Mine field: Dominican Republic’s foreign policy
Santo Domingo.- The Dominican Republic’s foreign policy has been subjected to important tests in recent months. Haiti, Cuba, Nicaragua and Venezuela have experienced changes in their institutional life that are not alien to the country.
In some cases, the Dominican Government has decided to have a clear and direct participation, in others it has preferred to keep a low profile, which in the end is also a reaction to the political event taking place outside the national territory.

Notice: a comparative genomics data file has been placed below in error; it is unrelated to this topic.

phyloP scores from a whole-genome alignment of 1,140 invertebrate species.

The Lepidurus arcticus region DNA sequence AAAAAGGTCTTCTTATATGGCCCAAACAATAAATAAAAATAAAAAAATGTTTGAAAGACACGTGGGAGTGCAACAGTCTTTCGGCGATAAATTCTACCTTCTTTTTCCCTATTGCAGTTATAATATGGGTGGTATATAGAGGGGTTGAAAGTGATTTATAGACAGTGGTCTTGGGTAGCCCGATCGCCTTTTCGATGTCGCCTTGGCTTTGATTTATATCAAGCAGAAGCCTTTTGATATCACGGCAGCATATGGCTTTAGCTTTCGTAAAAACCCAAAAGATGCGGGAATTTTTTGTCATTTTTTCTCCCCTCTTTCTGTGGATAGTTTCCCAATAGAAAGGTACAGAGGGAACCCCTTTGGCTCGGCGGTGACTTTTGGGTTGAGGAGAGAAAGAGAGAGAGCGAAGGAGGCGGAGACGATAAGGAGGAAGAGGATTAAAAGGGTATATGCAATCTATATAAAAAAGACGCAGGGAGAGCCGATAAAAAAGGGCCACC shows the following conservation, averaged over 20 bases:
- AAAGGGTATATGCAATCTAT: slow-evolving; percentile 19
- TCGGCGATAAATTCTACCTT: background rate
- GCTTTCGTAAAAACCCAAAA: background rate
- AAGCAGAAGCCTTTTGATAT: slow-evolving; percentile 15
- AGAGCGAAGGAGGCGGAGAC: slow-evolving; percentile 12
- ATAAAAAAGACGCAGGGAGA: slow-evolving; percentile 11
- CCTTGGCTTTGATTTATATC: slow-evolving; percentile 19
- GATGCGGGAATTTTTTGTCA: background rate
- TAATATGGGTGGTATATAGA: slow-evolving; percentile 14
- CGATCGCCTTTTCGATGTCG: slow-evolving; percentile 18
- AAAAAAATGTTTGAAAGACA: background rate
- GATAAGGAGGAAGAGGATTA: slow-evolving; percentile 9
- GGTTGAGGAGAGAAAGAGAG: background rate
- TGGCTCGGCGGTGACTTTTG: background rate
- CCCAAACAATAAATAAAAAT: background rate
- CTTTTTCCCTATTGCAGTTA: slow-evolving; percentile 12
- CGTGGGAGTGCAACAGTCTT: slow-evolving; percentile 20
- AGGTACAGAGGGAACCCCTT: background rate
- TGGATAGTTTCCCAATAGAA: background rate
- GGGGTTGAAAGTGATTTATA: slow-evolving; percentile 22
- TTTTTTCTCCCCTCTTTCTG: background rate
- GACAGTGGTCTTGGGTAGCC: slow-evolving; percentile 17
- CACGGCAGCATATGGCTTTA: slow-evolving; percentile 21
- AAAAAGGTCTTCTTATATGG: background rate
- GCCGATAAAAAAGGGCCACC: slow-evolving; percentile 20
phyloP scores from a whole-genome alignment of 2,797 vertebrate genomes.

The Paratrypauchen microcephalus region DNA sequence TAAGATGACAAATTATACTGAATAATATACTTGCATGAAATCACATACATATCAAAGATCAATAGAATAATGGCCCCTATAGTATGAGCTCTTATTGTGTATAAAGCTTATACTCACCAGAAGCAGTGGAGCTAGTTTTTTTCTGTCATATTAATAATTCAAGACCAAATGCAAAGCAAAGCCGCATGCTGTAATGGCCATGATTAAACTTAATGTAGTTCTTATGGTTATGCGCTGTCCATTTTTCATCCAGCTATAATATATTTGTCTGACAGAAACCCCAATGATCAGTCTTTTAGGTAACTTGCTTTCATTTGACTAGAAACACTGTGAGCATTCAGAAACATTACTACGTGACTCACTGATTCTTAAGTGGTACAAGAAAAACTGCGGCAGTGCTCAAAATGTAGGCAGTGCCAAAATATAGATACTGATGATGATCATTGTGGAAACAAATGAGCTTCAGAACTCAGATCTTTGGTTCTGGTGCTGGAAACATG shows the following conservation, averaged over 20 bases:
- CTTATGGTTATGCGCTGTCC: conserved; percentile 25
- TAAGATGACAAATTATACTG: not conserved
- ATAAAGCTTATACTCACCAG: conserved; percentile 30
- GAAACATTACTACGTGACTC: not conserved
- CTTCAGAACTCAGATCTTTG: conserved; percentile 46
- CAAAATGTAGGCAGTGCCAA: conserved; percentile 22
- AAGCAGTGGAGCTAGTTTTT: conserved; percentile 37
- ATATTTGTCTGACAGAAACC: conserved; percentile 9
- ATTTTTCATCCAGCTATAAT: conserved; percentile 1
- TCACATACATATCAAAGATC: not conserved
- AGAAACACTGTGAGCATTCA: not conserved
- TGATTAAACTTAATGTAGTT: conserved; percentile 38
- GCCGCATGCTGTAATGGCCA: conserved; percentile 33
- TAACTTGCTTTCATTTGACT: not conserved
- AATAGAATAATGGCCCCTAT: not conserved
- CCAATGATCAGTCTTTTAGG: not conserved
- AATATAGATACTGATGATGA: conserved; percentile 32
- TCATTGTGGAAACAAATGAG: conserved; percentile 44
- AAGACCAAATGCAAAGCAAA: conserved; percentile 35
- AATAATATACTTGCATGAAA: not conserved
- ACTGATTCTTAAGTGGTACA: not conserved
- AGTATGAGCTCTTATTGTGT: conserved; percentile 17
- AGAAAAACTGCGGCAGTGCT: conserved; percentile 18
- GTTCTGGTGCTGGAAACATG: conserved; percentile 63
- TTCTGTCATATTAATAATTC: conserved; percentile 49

With different perspectives, Juan González, political scientist and university professor, and Eddy Tejeda, lawyer and expert in migration issues, analyze the extent to which Dominican foreign policy is walking through a mined terrain in the regional scenario.
For González, “The Dominican Republic has remained an actor of dialogue and agreement in the face of internal and bilateral conflicts in Latin American countries, since its policy has been characterized by respect for the self-determination of the peoples.”
The individual reflection of the cases, however, does not necessarily lead to that conclusion. In Tejeda’s opinion, the construction of a perimeter fence on the border with Haiti shows “an extraordinary aggressiveness.”